Coleman Multi Color LED Headlamp – I made this purchase this fall and it has been a godsend.  It has setting for low, medium, and high output white light as well as a blue and a red light output.  It uses 3 AAA batteries that have lasted me about 2 months.  I have replaced the batteries once and with the built in warning light, it tells me they will need to be changed soon.  It is comfortable for me to wear without a hat or it turned backwards, but looses much of its effectiveness with it forward.  It’s a better primary light at $30 than the E+Lite was.

Measuring Devices

See previous review of the HOOK 1 Hawg Trough.

Anchoring Pins

See review of the Stick It Pin and its comparison to the Capt. Dick Stake Out Pole.  In short, the Capt. Dick product is good, but the Stick It Pin outperforms it hands down!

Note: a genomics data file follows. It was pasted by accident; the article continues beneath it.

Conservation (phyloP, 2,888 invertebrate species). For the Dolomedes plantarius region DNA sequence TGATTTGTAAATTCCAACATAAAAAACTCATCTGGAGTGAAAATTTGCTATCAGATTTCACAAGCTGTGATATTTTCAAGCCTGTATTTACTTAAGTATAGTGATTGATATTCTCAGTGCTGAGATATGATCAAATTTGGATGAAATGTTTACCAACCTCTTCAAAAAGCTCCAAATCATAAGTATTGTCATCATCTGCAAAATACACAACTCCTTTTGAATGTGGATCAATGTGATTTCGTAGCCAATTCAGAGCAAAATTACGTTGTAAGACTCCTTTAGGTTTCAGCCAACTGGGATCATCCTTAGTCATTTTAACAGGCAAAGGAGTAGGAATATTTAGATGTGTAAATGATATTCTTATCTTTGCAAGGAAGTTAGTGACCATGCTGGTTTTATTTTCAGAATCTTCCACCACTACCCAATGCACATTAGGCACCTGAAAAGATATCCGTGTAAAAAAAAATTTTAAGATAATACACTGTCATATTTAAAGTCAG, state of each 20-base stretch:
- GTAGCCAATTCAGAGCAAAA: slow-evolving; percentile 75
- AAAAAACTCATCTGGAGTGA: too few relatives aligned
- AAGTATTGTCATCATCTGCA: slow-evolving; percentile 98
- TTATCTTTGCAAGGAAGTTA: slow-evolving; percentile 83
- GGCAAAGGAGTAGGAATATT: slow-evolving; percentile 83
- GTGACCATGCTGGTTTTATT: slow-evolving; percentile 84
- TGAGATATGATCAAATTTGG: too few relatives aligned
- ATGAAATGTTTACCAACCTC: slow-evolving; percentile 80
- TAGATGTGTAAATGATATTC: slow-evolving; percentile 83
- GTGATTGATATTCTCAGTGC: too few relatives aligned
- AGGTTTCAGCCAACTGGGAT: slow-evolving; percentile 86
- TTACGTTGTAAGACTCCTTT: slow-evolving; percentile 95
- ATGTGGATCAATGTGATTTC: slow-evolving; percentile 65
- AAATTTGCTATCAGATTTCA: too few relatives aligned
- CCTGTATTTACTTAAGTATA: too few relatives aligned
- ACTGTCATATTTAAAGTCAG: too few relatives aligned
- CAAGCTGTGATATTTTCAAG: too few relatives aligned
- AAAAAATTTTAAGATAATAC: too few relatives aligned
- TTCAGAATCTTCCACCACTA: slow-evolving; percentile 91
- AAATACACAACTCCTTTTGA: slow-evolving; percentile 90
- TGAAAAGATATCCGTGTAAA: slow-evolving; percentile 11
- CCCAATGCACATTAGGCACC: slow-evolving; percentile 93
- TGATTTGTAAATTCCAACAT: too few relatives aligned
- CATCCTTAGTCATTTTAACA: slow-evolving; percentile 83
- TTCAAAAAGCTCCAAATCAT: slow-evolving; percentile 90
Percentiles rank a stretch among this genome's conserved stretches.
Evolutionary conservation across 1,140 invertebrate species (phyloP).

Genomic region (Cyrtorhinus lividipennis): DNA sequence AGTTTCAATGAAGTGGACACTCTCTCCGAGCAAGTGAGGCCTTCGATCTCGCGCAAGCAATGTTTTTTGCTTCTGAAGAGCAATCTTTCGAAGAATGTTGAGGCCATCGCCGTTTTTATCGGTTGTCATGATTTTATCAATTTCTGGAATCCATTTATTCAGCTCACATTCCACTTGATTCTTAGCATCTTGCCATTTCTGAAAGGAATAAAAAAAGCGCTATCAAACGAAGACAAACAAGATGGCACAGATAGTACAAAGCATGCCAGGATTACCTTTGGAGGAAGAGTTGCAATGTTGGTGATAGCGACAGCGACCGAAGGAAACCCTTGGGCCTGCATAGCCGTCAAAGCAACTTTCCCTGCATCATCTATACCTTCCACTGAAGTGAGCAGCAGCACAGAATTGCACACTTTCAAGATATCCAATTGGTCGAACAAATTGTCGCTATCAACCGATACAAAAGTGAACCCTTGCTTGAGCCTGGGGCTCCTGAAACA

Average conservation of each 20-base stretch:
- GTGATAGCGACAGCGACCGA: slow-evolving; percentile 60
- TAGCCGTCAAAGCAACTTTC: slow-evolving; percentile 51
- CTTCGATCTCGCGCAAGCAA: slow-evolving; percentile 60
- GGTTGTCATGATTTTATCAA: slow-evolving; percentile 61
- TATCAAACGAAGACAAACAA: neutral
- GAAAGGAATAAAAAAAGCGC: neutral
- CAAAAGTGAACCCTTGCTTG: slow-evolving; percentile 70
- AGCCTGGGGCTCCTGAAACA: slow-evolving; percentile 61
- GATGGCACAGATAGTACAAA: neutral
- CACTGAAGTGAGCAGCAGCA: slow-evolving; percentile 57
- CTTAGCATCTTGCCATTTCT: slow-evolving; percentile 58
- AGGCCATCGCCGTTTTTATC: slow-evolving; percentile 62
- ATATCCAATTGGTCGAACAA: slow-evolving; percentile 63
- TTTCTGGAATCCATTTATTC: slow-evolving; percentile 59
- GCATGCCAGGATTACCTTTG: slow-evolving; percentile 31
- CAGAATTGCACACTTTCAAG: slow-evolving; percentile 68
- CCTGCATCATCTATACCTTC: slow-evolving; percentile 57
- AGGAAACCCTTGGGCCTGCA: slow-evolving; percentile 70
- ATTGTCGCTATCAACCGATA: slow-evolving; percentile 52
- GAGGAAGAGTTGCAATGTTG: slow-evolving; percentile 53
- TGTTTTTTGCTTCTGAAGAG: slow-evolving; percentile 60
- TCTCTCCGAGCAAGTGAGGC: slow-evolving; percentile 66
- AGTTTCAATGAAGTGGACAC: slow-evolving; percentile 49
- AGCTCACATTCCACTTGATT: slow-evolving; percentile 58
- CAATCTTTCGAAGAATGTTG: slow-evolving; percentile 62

Werner Carbon Fiber, Bent Shaft Camano – After summer of paddling, I thought I was conditioned for longer fishing trips.  Even though I made these trips with very little problem, I found myself extremely fatigued the next day.  After a discussion with many of my friends such as Mark Lozier and other experts in the sport, we narrowed the problem down to my paddle.  I was using a Bending Branches Angler paddle which was a nice product (which I will review next), it was the cause of pain on trips in excess of four miles.  After trying a few paddles, I narrowed my choice to a carbon fiber AT paddle, and the Werner Camano.  My choice to be honest came down to local availability.  I found the Werner at a local shop and made my purchase.  At $415, it is an awfully expensive purchase, but you get what you pay for.  I am my propulsion system on the water ant the extremely light weight of approx. 27oz (a little over a pound an a half), combined with the ergonomically correct shaft helped reduce my fatigue.  This purchase was the right one for me, but I recommend testing the paddle (if possible) you are looking to purchase before you pull the trigger.  Besides my Kayaks, this was the next best purchase I have made.